Ken Rosenthal’s series ‘The Forest’ – dark landscapes as metaphor for an internal physical and psychological state.
Ken Rosenthal – The Forest
“The Forest is probably the most complicated and personal series I’ve undertaken. I photographed for this series from 2011 through 2016. All of the imagery has been photographed in the Selkirk Mountains, in NE Washington State… As beautiful a place as it is, however, there is a very palpable sense of mystery and darkness…Fallen trees and jagged branches litter the forest floor. Majestic pines give way to a more gnarled mass of decayed and fallen trees, dense thickets of overgrowth, and clusters of anthropomorphic trees… The images are interwoven with thoughts on mortality, discovery, loss and renewal.”
Riitta Päiväläinen’s series ‘River Notes’ – sculptures of fabric wrapped around branches in the forest, and arranged in abstract shapes, and their constantly changing water reflections as a mirage to our dreams, memories and subconscious.
“Wading in the rivers, streams, and flooded areas gives me a totally new perspective of seeing. I am in the world of beavers, fishes, and other water animals. I observe the nature from an angle and perspective that most of the people never do.”
Jorma Puranen’s series ‘Shadows and Reflections’ – readdressing historical portraits adding new layer to the dialogue between the viewer and the object through using the glare of light from their shiny surface.
“For me the thing is about trying to create some kind of living context to reconsider the lives of these people once being portrayed… Light is something that makes the world visible and photography possible… Photography’s capacity to register reflections is actually its singular gift. What other medium deals so expressively with the play of light and shadow?”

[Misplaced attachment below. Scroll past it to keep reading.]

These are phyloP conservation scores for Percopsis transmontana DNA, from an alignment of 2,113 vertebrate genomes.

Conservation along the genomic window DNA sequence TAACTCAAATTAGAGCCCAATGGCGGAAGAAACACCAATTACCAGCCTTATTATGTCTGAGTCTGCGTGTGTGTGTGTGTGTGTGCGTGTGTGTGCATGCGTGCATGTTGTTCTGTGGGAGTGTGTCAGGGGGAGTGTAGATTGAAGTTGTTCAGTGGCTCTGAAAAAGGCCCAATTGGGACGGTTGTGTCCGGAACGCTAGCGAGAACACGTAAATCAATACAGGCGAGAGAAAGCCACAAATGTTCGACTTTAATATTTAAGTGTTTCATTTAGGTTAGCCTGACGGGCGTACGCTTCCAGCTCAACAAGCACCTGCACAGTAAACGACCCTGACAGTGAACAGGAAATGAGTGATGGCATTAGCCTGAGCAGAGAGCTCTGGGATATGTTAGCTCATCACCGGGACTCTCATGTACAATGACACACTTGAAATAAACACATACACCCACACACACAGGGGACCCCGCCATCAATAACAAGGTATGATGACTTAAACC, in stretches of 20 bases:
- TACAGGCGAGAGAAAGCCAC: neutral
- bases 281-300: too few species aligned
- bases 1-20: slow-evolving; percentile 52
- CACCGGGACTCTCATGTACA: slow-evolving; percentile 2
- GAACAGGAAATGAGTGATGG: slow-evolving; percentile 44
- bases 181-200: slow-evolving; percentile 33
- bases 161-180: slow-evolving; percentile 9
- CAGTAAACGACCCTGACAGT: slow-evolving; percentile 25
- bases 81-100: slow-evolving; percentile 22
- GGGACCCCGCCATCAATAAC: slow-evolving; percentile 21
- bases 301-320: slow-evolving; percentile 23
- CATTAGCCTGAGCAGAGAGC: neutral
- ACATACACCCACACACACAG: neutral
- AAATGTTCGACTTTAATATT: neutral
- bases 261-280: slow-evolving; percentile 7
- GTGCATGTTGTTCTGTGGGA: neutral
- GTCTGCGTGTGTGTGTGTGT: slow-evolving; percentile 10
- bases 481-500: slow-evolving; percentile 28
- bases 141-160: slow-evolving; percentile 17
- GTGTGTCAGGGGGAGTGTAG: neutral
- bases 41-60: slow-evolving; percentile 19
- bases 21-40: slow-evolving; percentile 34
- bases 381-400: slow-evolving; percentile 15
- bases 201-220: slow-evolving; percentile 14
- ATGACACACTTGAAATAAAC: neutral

Jorma Puranen – Shadows and Reflections
“If you think of those paintings from the early 17th century, there was no electricity and they were in somebody’s living room, where very often was dark. So, you have to learn to look at the paintings when it’s dim, and when it’s almost no light at all. And they speak, and in another way, differently to you, in darkness. That’s when the paintings and these people become really live and present, and they start to move and talk to you over the centuries.”
Gerco De Ruijter’s project ‘Cropped’ – hypnotic abstract landscapes formatted like geometric template into a stop-motion animation as watching a vinyl record playing by appropriating over 1,000 existing images of spherical irrigation plots in the American southwest from Google Earth.
Gerco De Ruijter – Cropped
“I had seen images of circular irrigation fields and was immediately drawn to them by their minimal, yet, hard edged abstraction”. Over the years, the artist tried to photograph them with different cameras, only to discover that due to their large scale they could be seen only from space.
“These formal images, with their rigid framing and unusual viewpoint, raise questions with regards to scale and dimension, as well as doubt: what am I looking at? What is similar in my work and that of abstract geometrical painters is foremost that we do not dish up a story or a deeper meaning. The viewer sees nothing but the image itself.”
Miguel Vallinas’ on-going series ‘Ceci n’est pas’ (‘This is not’) – surrealistic photo montages exploring the concept of identity and individual choices diverse as the thoughts, dreams and desires about ourselves.
“This is not” invites us to think about “what is”, “what we believe to be”, “what the others think that we are”, “what we want to be” and “what we really are”.
Miguel Vallinas – Ceci n’est pas
The title is inspired by a work of the Belgian artist Rene Magritte, though here the focus is not to challenge observers’ preconditioned perceptions that everything is implicit as a result of our preconceived ideas, but to urge them to find answers on identity and acceptance